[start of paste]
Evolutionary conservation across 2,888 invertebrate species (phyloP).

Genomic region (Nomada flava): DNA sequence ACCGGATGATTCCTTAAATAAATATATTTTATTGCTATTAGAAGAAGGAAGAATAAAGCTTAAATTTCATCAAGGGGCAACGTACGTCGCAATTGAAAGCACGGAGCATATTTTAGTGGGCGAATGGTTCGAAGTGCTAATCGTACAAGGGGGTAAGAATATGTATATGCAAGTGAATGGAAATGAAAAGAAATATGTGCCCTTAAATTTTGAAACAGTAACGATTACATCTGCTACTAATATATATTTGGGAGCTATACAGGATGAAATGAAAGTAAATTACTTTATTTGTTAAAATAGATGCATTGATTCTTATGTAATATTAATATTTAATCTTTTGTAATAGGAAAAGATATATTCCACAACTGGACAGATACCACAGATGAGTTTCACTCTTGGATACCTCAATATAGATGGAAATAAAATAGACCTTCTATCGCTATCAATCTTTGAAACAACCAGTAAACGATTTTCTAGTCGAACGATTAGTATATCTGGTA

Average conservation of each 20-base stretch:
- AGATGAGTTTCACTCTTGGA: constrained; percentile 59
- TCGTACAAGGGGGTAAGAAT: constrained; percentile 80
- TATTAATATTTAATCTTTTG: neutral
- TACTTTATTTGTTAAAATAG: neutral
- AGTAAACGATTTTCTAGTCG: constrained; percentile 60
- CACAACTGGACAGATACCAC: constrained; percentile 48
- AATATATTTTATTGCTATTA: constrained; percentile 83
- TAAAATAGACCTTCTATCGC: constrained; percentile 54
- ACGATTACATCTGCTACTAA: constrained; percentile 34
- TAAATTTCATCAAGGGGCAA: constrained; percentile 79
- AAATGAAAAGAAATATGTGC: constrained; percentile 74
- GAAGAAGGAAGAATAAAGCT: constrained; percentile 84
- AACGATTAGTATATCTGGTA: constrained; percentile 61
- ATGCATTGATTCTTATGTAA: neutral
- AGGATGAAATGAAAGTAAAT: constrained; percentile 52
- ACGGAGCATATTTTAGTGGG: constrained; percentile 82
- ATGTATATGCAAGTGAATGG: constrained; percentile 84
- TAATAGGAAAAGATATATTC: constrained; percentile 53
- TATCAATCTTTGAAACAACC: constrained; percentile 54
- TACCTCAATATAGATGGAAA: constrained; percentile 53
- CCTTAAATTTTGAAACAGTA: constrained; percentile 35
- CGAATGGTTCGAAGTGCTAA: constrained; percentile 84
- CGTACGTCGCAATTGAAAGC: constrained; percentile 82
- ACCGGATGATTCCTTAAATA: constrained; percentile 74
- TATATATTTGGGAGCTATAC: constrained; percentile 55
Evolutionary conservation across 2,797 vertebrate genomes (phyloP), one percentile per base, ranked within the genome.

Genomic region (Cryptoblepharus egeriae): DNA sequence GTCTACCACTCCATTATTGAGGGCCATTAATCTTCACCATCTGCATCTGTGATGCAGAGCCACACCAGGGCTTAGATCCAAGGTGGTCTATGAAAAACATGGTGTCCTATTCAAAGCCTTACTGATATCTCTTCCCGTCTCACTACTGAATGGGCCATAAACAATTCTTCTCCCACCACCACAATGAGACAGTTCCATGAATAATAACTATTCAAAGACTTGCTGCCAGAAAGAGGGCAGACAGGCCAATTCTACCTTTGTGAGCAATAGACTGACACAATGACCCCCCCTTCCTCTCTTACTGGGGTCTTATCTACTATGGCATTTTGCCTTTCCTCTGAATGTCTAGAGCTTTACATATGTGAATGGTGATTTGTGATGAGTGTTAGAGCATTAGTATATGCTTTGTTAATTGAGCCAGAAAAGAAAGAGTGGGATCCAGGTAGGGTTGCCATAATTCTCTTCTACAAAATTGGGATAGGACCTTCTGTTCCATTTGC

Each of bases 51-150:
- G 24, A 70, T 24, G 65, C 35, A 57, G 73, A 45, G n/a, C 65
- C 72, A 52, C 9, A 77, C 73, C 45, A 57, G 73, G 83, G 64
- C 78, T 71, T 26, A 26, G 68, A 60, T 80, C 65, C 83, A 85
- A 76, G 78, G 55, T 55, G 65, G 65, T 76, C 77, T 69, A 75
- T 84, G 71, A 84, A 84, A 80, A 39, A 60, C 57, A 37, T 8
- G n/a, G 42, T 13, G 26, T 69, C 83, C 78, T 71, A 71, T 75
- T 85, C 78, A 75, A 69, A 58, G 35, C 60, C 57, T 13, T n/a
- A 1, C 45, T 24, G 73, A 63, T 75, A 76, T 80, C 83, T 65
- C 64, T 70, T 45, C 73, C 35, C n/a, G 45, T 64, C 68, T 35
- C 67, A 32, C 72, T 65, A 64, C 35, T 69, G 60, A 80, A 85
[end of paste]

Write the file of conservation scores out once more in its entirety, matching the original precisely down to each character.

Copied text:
Evolutionary conservation across 2,888 invertebrate species (phyloP).

Genomic region (Nomada flava): DNA sequence ACCGGATGATTCCTTAAATAAATATATTTTATTGCTATTAGAAGAAGGAAGAATAAAGCTTAAATTTCATCAAGGGGCAACGTACGTCGCAATTGAAAGCACGGAGCATATTTTAGTGGGCGAATGGTTCGAAGTGCTAATCGTACAAGGGGGTAAGAATATGTATATGCAAGTGAATGGAAATGAAAAGAAATATGTGCCCTTAAATTTTGAAACAGTAACGATTACATCTGCTACTAATATATATTTGGGAGCTATACAGGATGAAATGAAAGTAAATTACTTTATTTGTTAAAATAGATGCATTGATTCTTATGTAATATTAATATTTAATCTTTTGTAATAGGAAAAGATATATTCCACAACTGGACAGATACCACAGATGAGTTTCACTCTTGGATACCTCAATATAGATGGAAATAAAATAGACCTTCTATCGCTATCAATCTTTGAAACAACCAGTAAACGATTTTCTAGTCGAACGATTAGTATATCTGGTA

Average conservation of each 20-base stretch:
- AGATGAGTTTCACTCTTGGA: constrained; percentile 59
- TCGTACAAGGGGGTAAGAAT: constrained; percentile 80
- TATTAATATTTAATCTTTTG: neutral
- TACTTTATTTGTTAAAATAG: neutral
- AGTAAACGATTTTCTAGTCG: constrained; percentile 60
- CACAACTGGACAGATACCAC: constrained; percentile 48
- AATATATTTTATTGCTATTA: constrained; percentile 83
- TAAAATAGACCTTCTATCGC: constrained; percentile 54
- ACGATTACATCTGCTACTAA: constrained; percentile 34
- TAAATTTCATCAAGGGGCAA: constrained; percentile 79
- AAATGAAAAGAAATATGTGC: constrained; percentile 74
- GAAGAAGGAAGAATAAAGCT: constrained; percentile 84
- AACGATTAGTATATCTGGTA: constrained; percentile 61
- ATGCATTGATTCTTATGTAA: neutral
- AGGATGAAATGAAAGTAAAT: constrained; percentile 52
- ACGGAGCATATTTTAGTGGG: constrained; percentile 82
- ATGTATATGCAAGTGAATGG: constrained; percentile 84
- TAATAGGAAAAGATATATTC: constrained; percentile 53
- TATCAATCTTTGAAACAACC: constrained; percentile 54
- TACCTCAATATAGATGGAAA: constrained; percentile 53
- CCTTAAATTTTGAAACAGTA: constrained; percentile 35
- CGAATGGTTCGAAGTGCTAA: constrained; percentile 84
- CGTACGTCGCAATTGAAAGC: constrained; percentile 82
- ACCGGATGATTCCTTAAATA: constrained; percentile 74
- TATATATTTGGGAGCTATAC: constrained; percentile 55
Evolutionary conservation across 2,797 vertebrate genomes (phyloP), one percentile per base, ranked within the genome.

Genomic region (Cryptoblepharus egeriae): DNA sequence GTCTACCACTCCATTATTGAGGGCCATTAATCTTCACCATCTGCATCTGTGATGCAGAGCCACACCAGGGCTTAGATCCAAGGTGGTCTATGAAAAACATGGTGTCCTATTCAAAGCCTTACTGATATCTCTTCCCGTCTCACTACTGAATGGGCCATAAACAATTCTTCTCCCACCACCACAATGAGACAGTTCCATGAATAATAACTATTCAAAGACTTGCTGCCAGAAAGAGGGCAGACAGGCCAATTCTACCTTTGTGAGCAATAGACTGACACAATGACCCCCCCTTCCTCTCTTACTGGGGTCTTATCTACTATGGCATTTTGCCTTTCCTCTGAATGTCTAGAGCTTTACATATGTGAATGGTGATTTGTGATGAGTGTTAGAGCATTAGTATATGCTTTGTTAATTGAGCCAGAAAAGAAAGAGTGGGATCCAGGTAGGGTTGCCATAATTCTCTTCTACAAAATTGGGATAGGACCTTCTGTTCCATTTGC

Each of bases 51-150:
- G 24, A 70, T 24, G 65, C 35, A 57, G 73, A 45, G n/a, C 65
- C 72, A 52, C 9, A 77, C 73, C 45, A 57, G 73, G 83, G 64
- C 78, T 71, T 26, A 26, G 68, A 60, T 80, C 65, C 83, A 85
- A 76, G 78, G 55, T 55, G 65, G 65, T 76, C 77, T 69, A 75
- T 84, G 71, A 84, A 84, A 80, A 39, A 60, C 57, A 37, T 8
- G n/a, G 42, T 13, G 26, T 69, C 83, C 78, T 71, A 71, T 75
- T 85, C 78, A 75, A 69, A 58, G 35, C 60, C 57, T 13, T n/a
- A 1, C 45, T 24, G 73, A 63, T 75, A 76, T 80, C 83, T 65
- C 64, T 70, T 45, C 73, C 35, C n/a, G 45, T 64, C 68, T 35
- C 67, A 32, C 72, T 65, A 64, C 35, T 69, G 60, A 80, A 85